RRUs are not carbon credits
Federica Bietta, Managing Director of the Coalition for Rainforest Nations, describes the carbon credits that Gabon is hoping to sell under the REDD.plus platform, as “sovereign carbon credits achieved under the United Nations Framework Convention on Climate Change (UNFCCC) Reducing Emissions from Deforestation and Forest Degradation (REDD+) mechanism.”
When I asked Dirk Nemitz, team leader of the Agriculture, Forestry and Other Land Use unit at the UNFCCC Secretariat, about this claim, he noted that the terms “REDD+ mechanism” and “credits” are not defined in the Warsaw Framework for REDD+ and that the UNFCCC Secretariat would therefore not use these terms.
Nemitz also said that,
“Receiving results-based payments for REDD+ actions in accordance with decision 9/CP.19 and Article 5.2 of the Paris Agreement does not require use of Article 6 in any way, as long as it does not involve the use of internationally transferred mitigation outcomes towards nationally determined contributions introduced in Article 6.2 nor of the mechanism introduced in Article 6.4 of the Paris Agreement.”
The Coalition for Rainforest Nation’s REDD.plus platform does not generate internationally transferred mitigation outcomes or ITMOs, which are the carbon credits under the UNFCCC.
But the voluntary carbon market is unregulated. While standards exist, such as those used by Verra, the Gold Standard, Plan Vivo, the Climate Action Reserve, or American Carbon Registry, there’s nothing to stop anyone from creating their own standard. ART Trees, for example. Or (perhaps) REDD.plus.
IETA exists to promote carbon markets not to address the climate crisis
In its White Paper, IETA carefully skips around the serious problems with voluntary carbon credits. Such as those exposed by The Guardian, Die Zeit, and SourceMaterial earlier this year. Not to mention the many other pieces of investigative journalism and academic research into the problems with REDD.
Instead, IETA refers to the Integrity Council for the Voluntary Carbon Market’s core carbon principles, that are supposed to be “a global benchmark for high-integrity carbon credits”. It also refers to the Voluntary Carbon Market Integrity Initiative, the Science Based Targets Initiative, and non-specified “others”, whose efforts will “define the parameters of rigorous corporate targets and claims”.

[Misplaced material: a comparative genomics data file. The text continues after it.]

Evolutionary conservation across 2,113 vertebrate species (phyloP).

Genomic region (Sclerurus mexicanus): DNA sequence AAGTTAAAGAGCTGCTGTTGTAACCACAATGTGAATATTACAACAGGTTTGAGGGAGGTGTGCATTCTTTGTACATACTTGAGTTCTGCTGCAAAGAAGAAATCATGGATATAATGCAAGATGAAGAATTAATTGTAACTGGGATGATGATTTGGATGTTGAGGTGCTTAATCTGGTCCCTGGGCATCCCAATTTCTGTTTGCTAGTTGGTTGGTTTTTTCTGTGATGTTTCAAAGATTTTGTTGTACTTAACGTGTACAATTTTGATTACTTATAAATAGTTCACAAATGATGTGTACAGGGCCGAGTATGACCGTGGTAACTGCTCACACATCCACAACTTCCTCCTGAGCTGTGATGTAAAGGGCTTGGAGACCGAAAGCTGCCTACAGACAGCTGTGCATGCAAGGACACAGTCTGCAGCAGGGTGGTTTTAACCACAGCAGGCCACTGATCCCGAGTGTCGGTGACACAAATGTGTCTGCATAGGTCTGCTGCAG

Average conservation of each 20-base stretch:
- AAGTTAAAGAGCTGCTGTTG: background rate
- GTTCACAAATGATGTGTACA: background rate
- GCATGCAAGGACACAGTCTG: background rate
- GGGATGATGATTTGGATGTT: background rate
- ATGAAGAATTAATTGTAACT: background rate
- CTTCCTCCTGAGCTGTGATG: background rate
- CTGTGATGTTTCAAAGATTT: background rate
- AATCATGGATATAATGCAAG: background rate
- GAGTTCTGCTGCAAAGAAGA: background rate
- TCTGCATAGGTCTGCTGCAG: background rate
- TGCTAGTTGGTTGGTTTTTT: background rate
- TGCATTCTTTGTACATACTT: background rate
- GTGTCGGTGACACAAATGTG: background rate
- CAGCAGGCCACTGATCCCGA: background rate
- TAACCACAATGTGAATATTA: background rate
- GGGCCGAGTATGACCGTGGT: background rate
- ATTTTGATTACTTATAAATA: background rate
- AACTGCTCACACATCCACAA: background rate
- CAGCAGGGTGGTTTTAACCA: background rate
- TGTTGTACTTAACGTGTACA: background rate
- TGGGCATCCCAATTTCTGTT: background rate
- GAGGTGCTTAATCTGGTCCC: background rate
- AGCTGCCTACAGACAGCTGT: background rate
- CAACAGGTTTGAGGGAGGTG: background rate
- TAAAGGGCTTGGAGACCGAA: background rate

This is just wishful thinking on IETA’s part. Pretending that carbon markets can be regulated is nothing more than a smokescreen aimed at hiding the fact that carbon markets are completely unregulatable. As Larry Lohmann of The Cornerhouse pointed out in 2009, “attempts to regulate it will only entrench its status as a locus of international corruption and exploitation”.
The oil and gas companies that are so keen to buy carbon offsets are doing in order to legitimise their continued destruction.
Forest carbon offset projects have existed since 1989. These projects have been riddled with problems ever since. These problems are not going to go away through the creation of new principles, benchmarks, standards, or integrity initiatives.
The reality is that IETA is not even remotely interested in addressing the climate crisis.
IETA’s first meeting took place in 1999. That meeting took place in Shell’s headquarters.
IETA was created in order to promote carbon trading on behalf of its members, who include banks, carbon traders, consulting firms, project developers, and (of course) oil companies.
Every year, IETA is one of the largest trade associations at the UN climate meetings. At COP26, IETA had 103 delegates present. Three of those were from BP.
Murray Worthy from Global Witness told the BBC that,
“[IETA] is an association that has an enormous number of fossil fuel company as its members. Its agenda is driven by fossil fuel companies and serves the interests of fossil fuel companies.”
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Interesting to read the UNFCCC secretariat's position on this...I attended a CfRN session at an event in Singapore earlier this month where the CfRN slide deck referred to the credits with a slide titled: 'the first UNFCCC-certified credits are available'.
Of key concern is the term “ITMO” (Internationally Transferred Mitigation Outcomes).
Of course, to perform mitigation, a scenario must exist in which some operation (1) is able to mitigate some other operation (2). To complicate matters, “outcomes” is thrown into the mix, which implies that both mitigation 1 and mitigation 2 each have a measurable outcome. Then the third complication, which is that these two supposed mitigations can be exchanged across distance and perhaps time, for the International Transfer. A fallacy exists at every juncture here. It’s a shell game; you would have better luck at sports betting.
If you could peel back India, for example, and find another sub-continent under there yet undiscovered, you might reasonably sell offsets from that land. But, there being no undiscovered lands, the entire planet was already fully involved in the carbon cycle BEFORE fossil-fuel burning began, so that ARE NO possible sources of mitigation.